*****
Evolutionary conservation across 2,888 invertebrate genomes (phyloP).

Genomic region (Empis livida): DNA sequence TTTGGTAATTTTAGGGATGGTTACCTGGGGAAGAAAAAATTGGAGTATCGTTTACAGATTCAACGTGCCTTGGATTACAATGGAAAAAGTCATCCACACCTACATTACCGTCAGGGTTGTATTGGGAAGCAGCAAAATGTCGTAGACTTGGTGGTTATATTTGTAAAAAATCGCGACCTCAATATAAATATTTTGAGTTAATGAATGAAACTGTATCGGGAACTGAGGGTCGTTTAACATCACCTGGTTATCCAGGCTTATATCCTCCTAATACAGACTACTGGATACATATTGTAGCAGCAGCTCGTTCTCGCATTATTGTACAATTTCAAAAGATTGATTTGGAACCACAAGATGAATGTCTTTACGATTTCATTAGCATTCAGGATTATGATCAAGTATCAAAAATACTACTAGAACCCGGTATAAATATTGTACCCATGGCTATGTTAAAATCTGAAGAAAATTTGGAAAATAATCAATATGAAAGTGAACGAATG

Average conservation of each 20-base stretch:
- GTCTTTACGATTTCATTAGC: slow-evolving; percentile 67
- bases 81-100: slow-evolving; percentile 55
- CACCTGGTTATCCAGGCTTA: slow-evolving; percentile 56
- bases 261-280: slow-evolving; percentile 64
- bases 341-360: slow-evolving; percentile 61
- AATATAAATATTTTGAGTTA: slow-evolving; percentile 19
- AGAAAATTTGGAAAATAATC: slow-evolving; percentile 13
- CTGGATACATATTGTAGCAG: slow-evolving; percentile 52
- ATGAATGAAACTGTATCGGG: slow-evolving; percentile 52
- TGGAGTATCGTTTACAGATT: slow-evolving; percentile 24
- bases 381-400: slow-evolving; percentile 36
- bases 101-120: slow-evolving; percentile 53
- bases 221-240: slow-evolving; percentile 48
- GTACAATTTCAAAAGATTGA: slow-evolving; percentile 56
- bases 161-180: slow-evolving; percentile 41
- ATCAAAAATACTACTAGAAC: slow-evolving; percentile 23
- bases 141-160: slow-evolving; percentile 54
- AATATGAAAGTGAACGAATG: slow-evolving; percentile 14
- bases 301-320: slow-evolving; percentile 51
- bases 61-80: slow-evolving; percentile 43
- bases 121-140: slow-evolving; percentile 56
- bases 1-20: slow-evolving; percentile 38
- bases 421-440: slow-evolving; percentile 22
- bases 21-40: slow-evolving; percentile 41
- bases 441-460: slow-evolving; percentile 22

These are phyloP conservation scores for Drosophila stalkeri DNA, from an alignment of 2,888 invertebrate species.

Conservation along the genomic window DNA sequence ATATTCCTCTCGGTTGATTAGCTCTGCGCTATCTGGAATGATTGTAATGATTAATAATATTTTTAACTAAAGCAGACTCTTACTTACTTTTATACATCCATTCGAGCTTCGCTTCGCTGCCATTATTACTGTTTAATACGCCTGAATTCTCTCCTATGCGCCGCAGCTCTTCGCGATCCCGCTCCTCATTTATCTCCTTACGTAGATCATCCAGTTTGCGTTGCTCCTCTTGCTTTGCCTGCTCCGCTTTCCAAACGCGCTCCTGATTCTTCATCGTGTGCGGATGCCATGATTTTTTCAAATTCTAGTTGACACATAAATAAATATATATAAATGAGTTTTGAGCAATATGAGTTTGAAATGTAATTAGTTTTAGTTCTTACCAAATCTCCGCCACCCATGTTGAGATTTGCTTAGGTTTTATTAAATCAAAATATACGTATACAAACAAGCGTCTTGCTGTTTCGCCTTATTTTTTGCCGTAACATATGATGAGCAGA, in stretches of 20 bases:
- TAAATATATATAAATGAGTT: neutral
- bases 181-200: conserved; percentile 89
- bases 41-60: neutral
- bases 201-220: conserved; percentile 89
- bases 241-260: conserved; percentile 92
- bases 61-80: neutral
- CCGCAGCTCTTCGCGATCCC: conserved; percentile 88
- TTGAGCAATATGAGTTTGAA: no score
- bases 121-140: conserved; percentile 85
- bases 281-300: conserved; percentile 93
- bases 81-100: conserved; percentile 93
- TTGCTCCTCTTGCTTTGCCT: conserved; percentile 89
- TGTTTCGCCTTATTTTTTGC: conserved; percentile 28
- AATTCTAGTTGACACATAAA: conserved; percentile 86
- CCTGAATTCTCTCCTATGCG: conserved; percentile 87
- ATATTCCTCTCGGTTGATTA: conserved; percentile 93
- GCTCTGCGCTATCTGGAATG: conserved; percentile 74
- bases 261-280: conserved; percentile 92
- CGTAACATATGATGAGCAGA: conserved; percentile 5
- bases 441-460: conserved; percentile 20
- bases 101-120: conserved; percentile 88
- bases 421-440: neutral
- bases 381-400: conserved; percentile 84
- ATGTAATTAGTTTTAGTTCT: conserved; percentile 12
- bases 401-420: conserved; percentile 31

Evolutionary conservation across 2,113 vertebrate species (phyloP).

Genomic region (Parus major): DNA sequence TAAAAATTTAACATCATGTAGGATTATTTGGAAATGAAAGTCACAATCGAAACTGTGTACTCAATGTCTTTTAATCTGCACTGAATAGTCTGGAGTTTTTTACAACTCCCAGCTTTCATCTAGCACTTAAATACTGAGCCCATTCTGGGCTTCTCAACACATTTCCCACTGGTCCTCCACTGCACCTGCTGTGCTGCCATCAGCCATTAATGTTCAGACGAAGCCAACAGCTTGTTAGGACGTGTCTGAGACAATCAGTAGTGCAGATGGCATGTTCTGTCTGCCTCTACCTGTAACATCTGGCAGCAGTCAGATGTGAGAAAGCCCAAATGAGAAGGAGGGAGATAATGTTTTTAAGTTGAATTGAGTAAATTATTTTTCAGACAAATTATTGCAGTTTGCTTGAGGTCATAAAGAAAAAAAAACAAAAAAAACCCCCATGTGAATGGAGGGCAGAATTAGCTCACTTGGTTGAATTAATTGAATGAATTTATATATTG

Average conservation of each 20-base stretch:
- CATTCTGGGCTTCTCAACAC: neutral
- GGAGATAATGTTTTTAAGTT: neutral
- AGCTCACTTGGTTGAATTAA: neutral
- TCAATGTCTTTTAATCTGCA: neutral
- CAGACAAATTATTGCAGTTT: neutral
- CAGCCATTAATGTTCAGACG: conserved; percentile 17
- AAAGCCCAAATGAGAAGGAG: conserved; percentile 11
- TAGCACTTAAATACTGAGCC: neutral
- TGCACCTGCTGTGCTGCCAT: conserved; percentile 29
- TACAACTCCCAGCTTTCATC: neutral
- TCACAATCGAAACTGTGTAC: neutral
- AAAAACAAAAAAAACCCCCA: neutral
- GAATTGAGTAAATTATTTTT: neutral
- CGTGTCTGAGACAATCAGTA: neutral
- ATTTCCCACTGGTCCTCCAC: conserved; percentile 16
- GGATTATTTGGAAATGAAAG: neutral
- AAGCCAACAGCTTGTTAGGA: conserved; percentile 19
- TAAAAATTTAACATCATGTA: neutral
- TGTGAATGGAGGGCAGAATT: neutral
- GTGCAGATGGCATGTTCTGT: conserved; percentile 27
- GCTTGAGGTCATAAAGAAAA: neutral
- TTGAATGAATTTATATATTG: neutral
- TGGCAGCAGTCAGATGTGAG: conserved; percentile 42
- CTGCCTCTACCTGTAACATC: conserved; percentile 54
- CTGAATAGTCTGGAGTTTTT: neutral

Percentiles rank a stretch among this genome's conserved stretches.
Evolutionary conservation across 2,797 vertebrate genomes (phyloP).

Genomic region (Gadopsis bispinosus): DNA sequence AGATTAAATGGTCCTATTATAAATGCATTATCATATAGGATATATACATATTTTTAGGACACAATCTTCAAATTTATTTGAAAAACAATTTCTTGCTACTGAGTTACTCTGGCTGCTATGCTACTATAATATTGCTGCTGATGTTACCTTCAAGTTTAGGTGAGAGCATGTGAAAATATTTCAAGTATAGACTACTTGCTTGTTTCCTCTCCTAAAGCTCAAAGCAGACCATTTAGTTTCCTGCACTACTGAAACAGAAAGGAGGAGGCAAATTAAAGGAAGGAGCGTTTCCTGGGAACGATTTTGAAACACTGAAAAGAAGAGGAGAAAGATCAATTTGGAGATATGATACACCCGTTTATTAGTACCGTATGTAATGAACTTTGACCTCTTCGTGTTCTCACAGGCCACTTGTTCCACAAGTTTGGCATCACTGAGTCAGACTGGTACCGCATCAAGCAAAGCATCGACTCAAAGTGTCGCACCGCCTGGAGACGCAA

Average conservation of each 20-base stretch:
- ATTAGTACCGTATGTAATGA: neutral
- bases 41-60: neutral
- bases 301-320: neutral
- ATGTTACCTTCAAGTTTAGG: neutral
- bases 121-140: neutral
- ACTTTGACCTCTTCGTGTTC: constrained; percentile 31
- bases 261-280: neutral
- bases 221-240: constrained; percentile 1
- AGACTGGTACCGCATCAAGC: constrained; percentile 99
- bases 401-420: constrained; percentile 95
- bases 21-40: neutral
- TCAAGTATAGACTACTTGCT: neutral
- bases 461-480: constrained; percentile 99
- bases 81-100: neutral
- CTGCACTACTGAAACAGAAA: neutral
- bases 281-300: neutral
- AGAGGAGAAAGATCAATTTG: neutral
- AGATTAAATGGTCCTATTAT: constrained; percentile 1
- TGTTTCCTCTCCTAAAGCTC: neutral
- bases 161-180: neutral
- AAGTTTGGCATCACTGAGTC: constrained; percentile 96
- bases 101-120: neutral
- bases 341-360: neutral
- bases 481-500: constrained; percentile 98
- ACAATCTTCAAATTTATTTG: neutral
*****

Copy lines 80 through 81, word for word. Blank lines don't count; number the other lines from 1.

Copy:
- TTGAATGAATTTATATATTG: neutral
- TGGCAGCAGTCAGATGTGAG: conserved; percentile 42